Mom was wrong: name calling isn't always bad. Sometimes, it's exactly what you need.
Do you remember the first time you called someone "stupid?" I remember the first time I did. I also remember the conversation mom had with me for doing so. She explained that it wasn't nice to call someone names because it makes them feel bad. Part of me felt ashamed for having done something to make someone else (in this case, it was my younger brother) feel bad. And then there was another part of me that filed the information away to be used in future battles.
Yes, I did use name calling in arguments I had with other kids too — kids at school and kids in the neighborhood. I even resorted to name calling when I got angry at my parents. I'd call them "meanies!"
Then puberty hit and I got a lot more creative in my name calling. The extra creativity resulted from hanging around other kids, my voracious appetite for reading and all the "bad names" I made up from my French class lessons.
I have to admit that I didn't limit my name calling to arguments I had with other people. I also developed a habit of calling myself names when I didn't do something as well as I expected myself to do it. Sometimes I'd say it out loud, but mostly I called myself names internally; you know, that conversation in your head. I justified this by saying that I was just motivating myself to do better. Granted, I was also putting myself down and chipping away at my self-esteem, but I just ignored that part.
The habit of calling myself names on purpose continued through high school and college. I'd regularly call myself, "fat, ugly and stupid."
Then I got married and after a few years the number of names I called myself had increased to include, "lonely, scared, not good enough, different," as well as many others.
When I got divorced, the number of names increased again to include the likes of, "depressed, stressed, terrified and unlovable."
It was during the time I was recovering from my divorce that I started to pay real attention to the names I was calling myself. When I did, I was horrified that I was right! I was all those things and more. I was miserable.
And it was my misery that started to provide a path out of the hell I had created for myself in my own mind. I was determined to not be miserable anymore. I tried everything I could think of, everything my therapist could think of, everything my trainer could think of and everything my friends and family could think of to feel better about myself. Slowly, and with lots of effort, I found my way out of the hell I had created. I started to counter-balance the names I was calling myself. I allowed myself to like me — even just a little bit. And that little bit of liking grew over time. I stopped looking for as much external validation of myself and started realizing that I was great just because I was me.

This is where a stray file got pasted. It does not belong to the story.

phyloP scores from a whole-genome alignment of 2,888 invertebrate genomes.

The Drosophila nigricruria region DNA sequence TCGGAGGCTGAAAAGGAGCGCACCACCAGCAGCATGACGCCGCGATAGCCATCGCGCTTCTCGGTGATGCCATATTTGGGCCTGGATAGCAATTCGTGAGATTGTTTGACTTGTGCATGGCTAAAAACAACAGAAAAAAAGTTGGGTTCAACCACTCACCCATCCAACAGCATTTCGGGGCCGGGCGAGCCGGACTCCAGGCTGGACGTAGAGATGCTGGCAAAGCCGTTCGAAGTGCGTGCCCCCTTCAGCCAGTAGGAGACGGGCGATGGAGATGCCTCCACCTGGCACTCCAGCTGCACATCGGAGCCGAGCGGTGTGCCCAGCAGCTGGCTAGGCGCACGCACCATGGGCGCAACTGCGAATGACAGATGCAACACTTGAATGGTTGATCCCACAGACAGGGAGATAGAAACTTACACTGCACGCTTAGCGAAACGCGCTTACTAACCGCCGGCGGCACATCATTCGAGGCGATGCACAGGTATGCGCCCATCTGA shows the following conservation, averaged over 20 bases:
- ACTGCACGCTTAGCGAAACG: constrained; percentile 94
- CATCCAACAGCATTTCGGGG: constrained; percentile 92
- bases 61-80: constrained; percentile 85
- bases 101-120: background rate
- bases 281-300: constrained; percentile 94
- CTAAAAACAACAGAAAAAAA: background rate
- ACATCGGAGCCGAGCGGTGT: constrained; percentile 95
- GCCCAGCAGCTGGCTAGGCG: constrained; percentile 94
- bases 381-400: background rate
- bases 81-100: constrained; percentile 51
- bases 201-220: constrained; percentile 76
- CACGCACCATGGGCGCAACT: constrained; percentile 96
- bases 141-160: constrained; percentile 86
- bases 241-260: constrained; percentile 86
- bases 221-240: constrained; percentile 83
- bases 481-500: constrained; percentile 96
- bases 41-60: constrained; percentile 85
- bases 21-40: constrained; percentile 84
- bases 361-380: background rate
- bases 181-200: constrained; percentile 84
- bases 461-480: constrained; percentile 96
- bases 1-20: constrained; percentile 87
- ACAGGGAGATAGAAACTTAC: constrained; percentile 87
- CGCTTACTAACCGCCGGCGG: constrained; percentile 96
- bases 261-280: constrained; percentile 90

The funny thing is that as I started to like myself more and more, I was still calling myself names. Only now there were nicer names thrown in the mix: "beautiful, smart, fun, capable."
Today, more than 10 years after my divorce was final, I still call myself names, only now they're powerful, energizing names that motivate and inspire me. What I've come to realize is that my mom was both absolutely right and absolutely wrong when she told me that calling people names made them feel bad. She was absolutely right that when I call someone (including myself) a bad name that can make them feel bad. And she was absolutely wrong because she didn't mention that when I call someone (including myself) a good name, that can make them feel wonderful.
Your Functional Divorce Assignment:
1. What names do you regularly call yourself? We all have so much chatter going on in our heads that it can be difficult to pick out the names we call ourselves at first. If it's hard for you to answer this question, just be patient and pay attention to your internal conversation. Sooner or later, you'll start picking up on the names you're calling yourself.
2. What names did you call yourself when you were "happily" married? This is an especially interesting question because it can give you insight into how you might like to see yourself again or it might even give you insight into how some of your name calling intensified—like it did for me.
3. What positive, inspiring, wonderful names would you like to call yourself? Once you have these names identified, start using them! After all, we all call ourselves names and if you're going to call yourself names, you might as well make sure they're good ones.
4. Having trouble coming up with some good names to call yourself? Don't worry, I was there too. There are times during divorce when it's just really hard to recognize anything good about yourself. It's time for you to get some outside input to come up with the good names. You might want to ask your close friends, family, clergy, therapist, or even a divorce coach to help you out.
Dr. Karen Finn is a divorce coach and advisor helping people who are considering divorce make a smart decision about staying or leaving their marriage. You can join her anonymous newsletter group for free advice or email her at Karen@functionaldivorce.com for a free consultation. Don’t let the worry about divorce ruin your life, help is available as soon as you’re ready.